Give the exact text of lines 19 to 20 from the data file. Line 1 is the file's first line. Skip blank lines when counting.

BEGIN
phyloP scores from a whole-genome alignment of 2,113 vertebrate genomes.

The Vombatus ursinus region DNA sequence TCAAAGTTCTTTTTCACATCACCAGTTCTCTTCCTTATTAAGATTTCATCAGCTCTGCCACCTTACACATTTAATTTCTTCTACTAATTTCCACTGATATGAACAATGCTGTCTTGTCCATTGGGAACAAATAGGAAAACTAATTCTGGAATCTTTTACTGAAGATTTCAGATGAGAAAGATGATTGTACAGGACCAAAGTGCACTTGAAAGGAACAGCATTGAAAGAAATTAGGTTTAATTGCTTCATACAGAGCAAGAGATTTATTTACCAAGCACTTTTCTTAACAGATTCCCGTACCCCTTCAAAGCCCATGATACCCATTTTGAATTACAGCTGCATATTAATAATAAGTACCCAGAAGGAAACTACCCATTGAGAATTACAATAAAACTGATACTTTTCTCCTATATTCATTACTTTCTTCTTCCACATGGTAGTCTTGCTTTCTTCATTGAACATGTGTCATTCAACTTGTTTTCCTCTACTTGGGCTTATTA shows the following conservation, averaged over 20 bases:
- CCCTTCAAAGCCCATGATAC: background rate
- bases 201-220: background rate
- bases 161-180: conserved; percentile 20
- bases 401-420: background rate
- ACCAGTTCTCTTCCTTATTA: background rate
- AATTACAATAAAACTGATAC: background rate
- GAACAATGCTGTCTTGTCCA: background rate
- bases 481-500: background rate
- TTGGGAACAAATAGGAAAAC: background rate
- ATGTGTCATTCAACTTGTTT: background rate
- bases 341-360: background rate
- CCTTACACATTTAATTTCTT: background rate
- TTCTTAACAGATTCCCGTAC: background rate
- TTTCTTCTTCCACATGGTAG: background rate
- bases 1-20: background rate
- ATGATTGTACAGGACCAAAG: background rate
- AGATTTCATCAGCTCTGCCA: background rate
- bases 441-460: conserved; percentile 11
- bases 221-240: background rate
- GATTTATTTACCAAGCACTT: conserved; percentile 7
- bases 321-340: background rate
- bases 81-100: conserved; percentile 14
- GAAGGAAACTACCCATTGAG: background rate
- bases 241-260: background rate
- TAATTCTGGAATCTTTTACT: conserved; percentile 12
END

- AGATTTCATCAGCTCTGCCA: background rate
- bases 441-460: conserved; percentile 11